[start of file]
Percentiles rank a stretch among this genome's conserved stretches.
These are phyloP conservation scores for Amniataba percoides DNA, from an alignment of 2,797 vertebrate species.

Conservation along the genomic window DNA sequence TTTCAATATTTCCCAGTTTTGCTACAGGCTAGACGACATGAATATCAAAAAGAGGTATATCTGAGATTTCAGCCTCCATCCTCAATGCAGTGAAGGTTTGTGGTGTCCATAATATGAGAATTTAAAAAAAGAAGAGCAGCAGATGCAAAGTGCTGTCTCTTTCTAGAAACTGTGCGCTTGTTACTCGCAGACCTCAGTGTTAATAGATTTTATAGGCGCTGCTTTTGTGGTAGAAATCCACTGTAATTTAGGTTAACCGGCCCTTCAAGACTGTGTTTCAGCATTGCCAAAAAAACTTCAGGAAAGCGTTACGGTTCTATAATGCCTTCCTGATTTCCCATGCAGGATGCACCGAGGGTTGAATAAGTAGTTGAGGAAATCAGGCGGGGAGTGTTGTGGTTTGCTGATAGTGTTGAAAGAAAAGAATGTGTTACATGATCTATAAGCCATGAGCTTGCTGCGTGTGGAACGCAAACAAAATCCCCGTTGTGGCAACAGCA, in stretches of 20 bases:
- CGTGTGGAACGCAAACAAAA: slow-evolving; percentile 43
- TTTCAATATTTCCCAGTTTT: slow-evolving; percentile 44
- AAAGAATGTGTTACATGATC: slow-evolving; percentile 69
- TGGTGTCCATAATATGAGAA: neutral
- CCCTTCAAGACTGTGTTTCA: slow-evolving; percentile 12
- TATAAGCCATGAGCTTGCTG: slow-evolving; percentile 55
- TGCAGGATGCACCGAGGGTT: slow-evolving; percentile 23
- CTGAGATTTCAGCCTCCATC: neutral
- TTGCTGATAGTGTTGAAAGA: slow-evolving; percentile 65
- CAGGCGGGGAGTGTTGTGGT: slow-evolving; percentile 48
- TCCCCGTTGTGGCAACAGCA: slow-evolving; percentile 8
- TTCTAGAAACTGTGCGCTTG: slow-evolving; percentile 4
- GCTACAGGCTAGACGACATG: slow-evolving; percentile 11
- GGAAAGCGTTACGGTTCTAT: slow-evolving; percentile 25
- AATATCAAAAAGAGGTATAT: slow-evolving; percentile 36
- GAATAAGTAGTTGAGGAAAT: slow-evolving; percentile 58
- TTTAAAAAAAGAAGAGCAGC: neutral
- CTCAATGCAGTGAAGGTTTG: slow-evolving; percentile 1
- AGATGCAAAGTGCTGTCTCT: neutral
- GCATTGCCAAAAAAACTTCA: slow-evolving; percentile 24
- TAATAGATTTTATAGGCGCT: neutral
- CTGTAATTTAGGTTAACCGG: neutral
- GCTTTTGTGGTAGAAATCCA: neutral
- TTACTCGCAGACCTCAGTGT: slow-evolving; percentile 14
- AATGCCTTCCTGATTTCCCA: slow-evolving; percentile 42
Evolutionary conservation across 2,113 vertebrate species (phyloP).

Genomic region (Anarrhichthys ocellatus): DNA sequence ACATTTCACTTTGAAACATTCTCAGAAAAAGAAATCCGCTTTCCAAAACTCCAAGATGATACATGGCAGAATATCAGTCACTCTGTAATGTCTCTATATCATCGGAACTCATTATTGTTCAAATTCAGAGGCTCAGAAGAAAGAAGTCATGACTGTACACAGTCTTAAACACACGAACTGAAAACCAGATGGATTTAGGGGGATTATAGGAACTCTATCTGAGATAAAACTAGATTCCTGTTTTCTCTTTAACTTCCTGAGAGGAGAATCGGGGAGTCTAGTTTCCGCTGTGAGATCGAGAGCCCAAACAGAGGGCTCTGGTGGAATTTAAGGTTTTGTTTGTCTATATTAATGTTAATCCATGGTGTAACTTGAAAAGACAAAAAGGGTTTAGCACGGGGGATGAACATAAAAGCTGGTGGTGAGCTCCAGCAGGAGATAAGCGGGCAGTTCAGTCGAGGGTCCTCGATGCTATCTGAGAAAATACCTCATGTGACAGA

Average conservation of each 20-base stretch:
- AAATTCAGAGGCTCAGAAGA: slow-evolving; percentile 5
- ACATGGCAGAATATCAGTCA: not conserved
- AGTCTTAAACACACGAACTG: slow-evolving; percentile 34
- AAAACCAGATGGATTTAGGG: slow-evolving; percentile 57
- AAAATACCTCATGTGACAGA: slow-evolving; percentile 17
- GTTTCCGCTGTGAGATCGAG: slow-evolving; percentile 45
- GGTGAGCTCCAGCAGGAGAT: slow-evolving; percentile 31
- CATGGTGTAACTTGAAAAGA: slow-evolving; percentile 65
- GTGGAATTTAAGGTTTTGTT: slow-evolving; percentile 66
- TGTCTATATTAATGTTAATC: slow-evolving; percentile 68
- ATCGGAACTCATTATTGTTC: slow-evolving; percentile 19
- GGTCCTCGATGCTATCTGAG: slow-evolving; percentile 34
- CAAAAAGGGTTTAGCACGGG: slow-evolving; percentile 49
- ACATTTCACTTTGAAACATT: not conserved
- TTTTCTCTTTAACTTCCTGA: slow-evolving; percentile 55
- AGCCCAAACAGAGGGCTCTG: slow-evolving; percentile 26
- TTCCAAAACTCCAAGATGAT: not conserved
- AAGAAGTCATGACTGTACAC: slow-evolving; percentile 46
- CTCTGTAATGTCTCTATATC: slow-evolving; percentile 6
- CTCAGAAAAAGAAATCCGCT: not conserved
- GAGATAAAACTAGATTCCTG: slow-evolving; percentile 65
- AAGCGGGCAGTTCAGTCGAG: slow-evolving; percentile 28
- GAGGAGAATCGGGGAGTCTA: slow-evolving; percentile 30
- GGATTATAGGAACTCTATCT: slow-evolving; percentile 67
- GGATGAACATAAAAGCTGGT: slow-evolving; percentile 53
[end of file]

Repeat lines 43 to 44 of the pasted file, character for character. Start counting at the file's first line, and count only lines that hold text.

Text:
- GGTCCTCGATGCTATCTGAG: slow-evolving; percentile 34
- CAAAAAGGGTTTAGCACGGG: slow-evolving; percentile 49